comScore Sarah Silverman's Mammogram Story Is Infuriatingly Familiar | The Mary Sue

Sarah Silverman’s Mammogram Story Is Infuriating and All Too Familiar

Sexual harassment between doctors and patients is an underreported phenomenon.

from ÒI Love You, America with Sarah SilvermanÓ appears on stage at The Paley Center for Media's 2018 PaleyFest Fall TV Previews - Hulu at The Paley Center for Media on September 7, 2018 in Beverly Hills, California.

Sarah Silverman shared what she referred to as “a shitty time” during a routine mammogram in a post on Instagram.

Silverman wrote, “He [the doctor] opened my gown and put gel on my breasts and smeared it around with his bare hands. Then he started talking to me about my chest X-ray (I also got a chest X-Ray) and was pontificating with my boobs just out and covered in gel and cold and finally I said “Hey-can we either talk about this when I’m dressed or WHILE your doing the ultrasound? I’m not comfortable with my breasts out just shooting the shit with you.”

She continued, saying “Look, I truly don’t think he was getting off on it, BUT it is his job to be aware that this is vulnerable for a woman. Wear fucking GLOVES – this isn’t a date. For him to be so arrogant that he didn’t even internalize the problem when I said something to him about it last year is obnoxious and probably a subconscious power thing if we’re getting deep.” She ended the post by writing, “All this to say speak up. Trust that thing in your gut that tells you this shit ain’t right.”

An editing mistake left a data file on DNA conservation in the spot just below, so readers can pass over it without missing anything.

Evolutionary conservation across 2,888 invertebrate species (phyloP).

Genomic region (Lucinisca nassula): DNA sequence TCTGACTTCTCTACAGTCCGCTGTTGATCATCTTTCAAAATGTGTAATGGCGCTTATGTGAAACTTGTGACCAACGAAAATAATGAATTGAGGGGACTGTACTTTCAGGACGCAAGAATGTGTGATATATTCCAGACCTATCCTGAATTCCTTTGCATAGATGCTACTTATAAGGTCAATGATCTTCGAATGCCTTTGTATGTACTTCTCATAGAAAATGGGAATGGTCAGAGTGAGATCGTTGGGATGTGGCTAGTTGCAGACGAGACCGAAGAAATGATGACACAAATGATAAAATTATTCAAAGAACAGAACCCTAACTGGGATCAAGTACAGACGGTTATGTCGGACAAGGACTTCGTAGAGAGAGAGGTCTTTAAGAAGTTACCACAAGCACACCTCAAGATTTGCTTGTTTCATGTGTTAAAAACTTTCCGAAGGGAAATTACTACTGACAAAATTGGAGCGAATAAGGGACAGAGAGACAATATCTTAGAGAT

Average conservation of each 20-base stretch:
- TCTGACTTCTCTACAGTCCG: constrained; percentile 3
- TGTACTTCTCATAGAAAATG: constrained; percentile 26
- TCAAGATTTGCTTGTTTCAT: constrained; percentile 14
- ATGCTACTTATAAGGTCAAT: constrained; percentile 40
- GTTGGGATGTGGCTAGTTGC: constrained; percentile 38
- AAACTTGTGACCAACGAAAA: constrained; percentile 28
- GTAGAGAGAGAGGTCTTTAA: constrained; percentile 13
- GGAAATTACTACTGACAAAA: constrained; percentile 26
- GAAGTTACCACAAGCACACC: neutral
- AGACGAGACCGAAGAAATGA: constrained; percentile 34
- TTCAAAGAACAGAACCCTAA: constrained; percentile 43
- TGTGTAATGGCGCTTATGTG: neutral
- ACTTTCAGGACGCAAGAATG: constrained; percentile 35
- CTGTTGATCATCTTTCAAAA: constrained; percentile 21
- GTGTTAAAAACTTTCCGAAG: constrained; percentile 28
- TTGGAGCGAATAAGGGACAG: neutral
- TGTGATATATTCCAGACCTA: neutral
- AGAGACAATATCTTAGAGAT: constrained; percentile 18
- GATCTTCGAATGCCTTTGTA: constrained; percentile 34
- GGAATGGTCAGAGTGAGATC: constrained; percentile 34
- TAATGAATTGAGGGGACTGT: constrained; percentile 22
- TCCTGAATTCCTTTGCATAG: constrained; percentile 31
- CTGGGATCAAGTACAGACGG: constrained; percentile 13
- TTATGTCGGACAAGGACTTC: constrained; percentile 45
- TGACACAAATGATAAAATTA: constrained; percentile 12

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I had a shitty time at my mammogram appt today. I have to get an ultrasound after my mammograms because I have dense breasts (insert joke here) and this radiologist — the same man I had last year — I do not like him and here is why: He opened my gown and put gel on my breasts and smeared it around with his bare hands. Then he started talking to me about my chest X-ray (I also got a chest X-Ray) and was pontificating with my boobs just out and covered in gel and cold and finally I said “Hey-can we either talk about this when I’m dressed or WHILE your doing the ultrasound? I’m not comfortable with my breasts out just shooting the shit with you” Okay so — he smears the gel on with his hands and NO GLOVES on and when he glides the ultrasound wand thing over my breasts he drags his fingers on them and it fucking bothers me. Again, AS I TOLD HIM LAST YEAR, I said “Hey! Do you need to be touching me with your fingers?” He said “No”. And he pulled them off of me. Then he added “I do that for balance.” I said “Well I believe in you and I think you can do with without your fingers on me” Look, I truly don’t think he was getting off on it, BUT it is his job to be aware that this is vulnerable for a woman. Wear fucking GLOVES – this isn’t a date. For him to be so arrogant that he didn’t even internalize the problem when I said something to him about it last year is obnoxious and probably a subconscious power thing if we’re getting deep. That was my last mammogram with this dude. Or any dude. Look. I’m a grown woman and I’m fine. But this guy does this with everyone and I know that personally it took many years into adulthood before I spoke up for myself. It’s uncomfortable and too easy to think it’s all in your head. And arrogant fucks like this doctor take advantage of women’s socialized instinct to not speak up. All this to say speak up. Trust that thing in your gut that tells you this shit ain’t right. ♥️